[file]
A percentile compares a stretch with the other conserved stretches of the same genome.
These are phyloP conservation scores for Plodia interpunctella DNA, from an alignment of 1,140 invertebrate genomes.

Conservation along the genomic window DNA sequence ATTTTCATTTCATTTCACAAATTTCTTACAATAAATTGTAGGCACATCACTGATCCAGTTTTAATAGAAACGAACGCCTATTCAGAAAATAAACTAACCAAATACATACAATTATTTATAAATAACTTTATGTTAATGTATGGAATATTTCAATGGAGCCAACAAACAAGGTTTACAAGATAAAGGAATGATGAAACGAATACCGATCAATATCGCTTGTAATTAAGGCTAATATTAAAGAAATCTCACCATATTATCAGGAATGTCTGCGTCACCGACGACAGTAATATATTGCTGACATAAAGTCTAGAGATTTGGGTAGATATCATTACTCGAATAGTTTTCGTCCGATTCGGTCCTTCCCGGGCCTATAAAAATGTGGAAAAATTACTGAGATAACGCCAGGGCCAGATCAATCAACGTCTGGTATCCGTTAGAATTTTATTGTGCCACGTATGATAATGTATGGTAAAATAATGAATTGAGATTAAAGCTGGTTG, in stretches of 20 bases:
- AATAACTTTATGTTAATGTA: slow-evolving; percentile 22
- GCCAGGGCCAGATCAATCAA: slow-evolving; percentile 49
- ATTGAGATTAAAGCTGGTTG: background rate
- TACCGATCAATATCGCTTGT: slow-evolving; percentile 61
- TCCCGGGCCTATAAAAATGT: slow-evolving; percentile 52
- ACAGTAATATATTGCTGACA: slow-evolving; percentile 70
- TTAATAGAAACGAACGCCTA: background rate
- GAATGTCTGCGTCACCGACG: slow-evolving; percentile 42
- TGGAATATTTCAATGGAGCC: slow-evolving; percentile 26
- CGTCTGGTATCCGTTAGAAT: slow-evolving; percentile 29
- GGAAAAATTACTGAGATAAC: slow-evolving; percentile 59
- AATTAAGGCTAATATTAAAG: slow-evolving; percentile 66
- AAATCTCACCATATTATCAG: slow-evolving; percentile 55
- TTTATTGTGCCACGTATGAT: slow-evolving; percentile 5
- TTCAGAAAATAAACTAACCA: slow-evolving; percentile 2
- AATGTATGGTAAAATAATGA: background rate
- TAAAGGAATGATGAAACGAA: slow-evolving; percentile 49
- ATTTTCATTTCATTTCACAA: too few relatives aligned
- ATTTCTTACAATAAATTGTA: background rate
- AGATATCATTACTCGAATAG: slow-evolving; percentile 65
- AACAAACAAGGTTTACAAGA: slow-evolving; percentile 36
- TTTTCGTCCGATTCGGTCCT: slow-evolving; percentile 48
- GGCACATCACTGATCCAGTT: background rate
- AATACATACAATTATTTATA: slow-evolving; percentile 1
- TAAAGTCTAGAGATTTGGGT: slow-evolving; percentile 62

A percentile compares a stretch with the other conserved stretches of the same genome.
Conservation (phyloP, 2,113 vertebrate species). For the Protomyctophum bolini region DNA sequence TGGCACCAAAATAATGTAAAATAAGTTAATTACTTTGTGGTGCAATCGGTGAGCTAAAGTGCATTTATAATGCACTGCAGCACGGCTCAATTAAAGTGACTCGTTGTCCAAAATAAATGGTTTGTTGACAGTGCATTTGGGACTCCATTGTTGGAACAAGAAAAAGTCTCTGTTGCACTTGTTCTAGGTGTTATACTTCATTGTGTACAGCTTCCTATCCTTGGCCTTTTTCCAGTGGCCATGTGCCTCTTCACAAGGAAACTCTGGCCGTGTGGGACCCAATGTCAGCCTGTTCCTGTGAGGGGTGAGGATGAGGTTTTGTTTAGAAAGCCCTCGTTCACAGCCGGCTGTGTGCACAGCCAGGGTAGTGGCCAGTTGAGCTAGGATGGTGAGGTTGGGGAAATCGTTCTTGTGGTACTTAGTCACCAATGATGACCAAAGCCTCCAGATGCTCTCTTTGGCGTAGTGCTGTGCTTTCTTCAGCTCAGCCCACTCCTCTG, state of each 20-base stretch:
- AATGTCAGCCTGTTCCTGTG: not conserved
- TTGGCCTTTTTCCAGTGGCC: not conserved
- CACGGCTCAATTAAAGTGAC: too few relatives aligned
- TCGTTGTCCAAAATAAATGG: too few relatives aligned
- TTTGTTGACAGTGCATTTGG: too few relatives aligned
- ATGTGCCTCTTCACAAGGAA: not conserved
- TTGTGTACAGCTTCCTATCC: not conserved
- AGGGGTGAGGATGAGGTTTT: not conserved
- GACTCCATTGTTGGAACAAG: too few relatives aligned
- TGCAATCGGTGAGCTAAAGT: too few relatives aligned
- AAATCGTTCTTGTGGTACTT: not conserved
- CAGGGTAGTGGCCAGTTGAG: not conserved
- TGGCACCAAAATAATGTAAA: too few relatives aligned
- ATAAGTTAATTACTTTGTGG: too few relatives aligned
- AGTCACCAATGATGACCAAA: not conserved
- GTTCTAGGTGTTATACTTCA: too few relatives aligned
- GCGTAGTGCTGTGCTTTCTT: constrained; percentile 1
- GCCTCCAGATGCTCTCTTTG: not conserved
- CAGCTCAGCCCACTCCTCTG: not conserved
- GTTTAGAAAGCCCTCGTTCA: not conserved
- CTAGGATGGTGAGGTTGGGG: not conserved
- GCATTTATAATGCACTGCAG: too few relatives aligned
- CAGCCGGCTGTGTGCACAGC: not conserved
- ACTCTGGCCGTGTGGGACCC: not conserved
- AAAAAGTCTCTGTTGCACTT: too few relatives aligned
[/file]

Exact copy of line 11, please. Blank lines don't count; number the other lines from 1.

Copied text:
- GAATGTCTGCGTCACCGACG: slow-evolving; percentile 42